The bipolar nature of the US equity markets was on display on Thursday. The day started off with US stock futures shaking off the post FOMC sell-off, just as President Obama started his press conference at 8:00 PM Eastern Time.
The Japanese stock markets made a big move up when the reopened after a holiday, after Japan’s Factory Output rose at twice predicted pace. The European markets too picked up the bullish bias from Japan, ignoring the highest unemployment rate since 2005. At 8:30AM on Thursday, prior to the release of economic data, S&P Futures were trading at 880, having reached a high of 887 earlier in the night.
Though the economic data was mixed, the equity market continued in the bullish mode, staying well above the important technical level of 875, with the small cap Russell 2000 crossing the 500 barrier.
With the large gap-up above the resistance level, the market showed an amazing ability to shake of mixed news, including a drop in personal income and spending and the 13th week of record continuing job loss claims.
The data about income and spending showed that though personal spending may have gone up from the doldrums of Q4 2008, it was highly unlikely that the consumer spending could lead the US out of the recession, unlike what the GDP report was supposed to suggest. As I had noted yesterday, this was reflected in the poor performance of leading consumer driven stocks like Amazon and RIMM on Wednesday.
Chrysler Bankruptcy: An Excuse for the Sell-Off
Though news leaks had already indicated that Chrysler would file for a Chapter 11 bankruptcy, the market had ignored the news till the official announcement was made.
However the announcement triggered a sell-off which lasted till the end of the day, with most indices giving up their gains and finishing flat.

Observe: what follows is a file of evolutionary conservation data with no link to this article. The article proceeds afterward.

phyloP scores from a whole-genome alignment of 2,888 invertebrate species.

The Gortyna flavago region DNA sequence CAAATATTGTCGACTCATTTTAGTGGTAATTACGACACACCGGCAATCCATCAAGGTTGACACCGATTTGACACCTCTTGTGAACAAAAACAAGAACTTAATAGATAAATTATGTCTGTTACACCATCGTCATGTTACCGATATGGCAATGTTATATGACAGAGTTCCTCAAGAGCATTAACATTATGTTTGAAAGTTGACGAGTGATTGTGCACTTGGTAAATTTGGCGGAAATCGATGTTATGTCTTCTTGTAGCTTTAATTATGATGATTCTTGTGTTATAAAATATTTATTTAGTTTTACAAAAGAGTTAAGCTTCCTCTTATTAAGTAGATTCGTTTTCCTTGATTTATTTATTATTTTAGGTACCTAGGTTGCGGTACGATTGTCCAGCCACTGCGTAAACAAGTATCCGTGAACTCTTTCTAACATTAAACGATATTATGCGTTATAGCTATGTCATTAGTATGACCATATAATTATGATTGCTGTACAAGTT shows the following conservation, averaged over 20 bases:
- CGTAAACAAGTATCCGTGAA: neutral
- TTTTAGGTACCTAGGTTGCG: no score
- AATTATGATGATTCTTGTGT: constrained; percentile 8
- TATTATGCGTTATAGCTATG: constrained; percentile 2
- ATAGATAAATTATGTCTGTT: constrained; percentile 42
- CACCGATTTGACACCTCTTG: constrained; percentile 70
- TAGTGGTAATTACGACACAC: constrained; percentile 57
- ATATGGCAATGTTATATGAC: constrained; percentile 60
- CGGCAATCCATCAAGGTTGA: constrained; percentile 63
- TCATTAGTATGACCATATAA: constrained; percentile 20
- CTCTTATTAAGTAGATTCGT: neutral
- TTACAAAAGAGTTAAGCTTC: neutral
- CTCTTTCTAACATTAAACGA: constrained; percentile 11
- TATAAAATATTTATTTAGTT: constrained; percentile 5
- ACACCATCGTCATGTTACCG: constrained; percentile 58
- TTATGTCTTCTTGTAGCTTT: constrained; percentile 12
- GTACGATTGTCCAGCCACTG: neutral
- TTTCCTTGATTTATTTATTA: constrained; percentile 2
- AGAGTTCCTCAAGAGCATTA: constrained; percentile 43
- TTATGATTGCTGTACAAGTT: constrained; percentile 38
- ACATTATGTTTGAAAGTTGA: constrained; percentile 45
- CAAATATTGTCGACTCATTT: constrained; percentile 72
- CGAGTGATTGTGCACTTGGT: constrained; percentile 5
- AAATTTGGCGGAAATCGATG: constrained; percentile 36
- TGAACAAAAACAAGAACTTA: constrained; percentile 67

Window Dressing: Not Much Help
The market typically closes strong on the last day of an up month, when portfolio managers bid up well performing stocks to help their monthly returns look better.
As I had noted in this twit (also available at my blog), I expected a sell-off right after the 4:00PM closing price, allowing fund managers to mark their books high, while hedging
their risk right away. This S&P 500 futures (ES) fell from a 4:00PM close of 869.75 to 865 by 4:15PM. The Russell 2000 futures (TF) started their slide a few minutes before the close, sliding down almost 2% in 5 minutes.
A Pause: For How Long?
This was the second consecutive day, where the indices could not hold their gains above the 875 level. Some observers have noted that the overall volume at this critical juncture on Wednesday was anemic. The overnight jump in futures, suggest a lot of technical buying by commercial institutions increasing their long exposure, but not a broad based purchase of equities. During the early part of the trading session, the indices were unable to break-out of their opening range, though they maintained the initial gap up levels quite well.
The Chrysler bankruptcy and the drop in income and spending did bring a dose of reality to market participants. Things are not getting worse, but not necessarily getting significantly better. This price action suggests that the market is likely to take a pause before it attempts the next leg up of this rally, especially since major indices are bouncing against major resistance levels (e.g. 200D SMA on the QQQQ).
This market rally has confounded many pundits and burnt both bulls and bears at key levels. It is not clear whether this dose of reality will weaken the optimism inspired the sighting of green shoots.
And even if the optimism wavers a better than expected report can easily stir up the bulls again.
I continue to remain primarily in cash with some index puts in my trading portfolio.
I added a speculative long option position in the refiner TSO, which may be targeted as a buy-out candidate.
I reduced my CTSH long option position during the rally, and closed the short leg of an existing put spread position in APPL leaving me net short. I did not close my TLT long bond position since
I expect some pullback in yields as risk appetite wanes.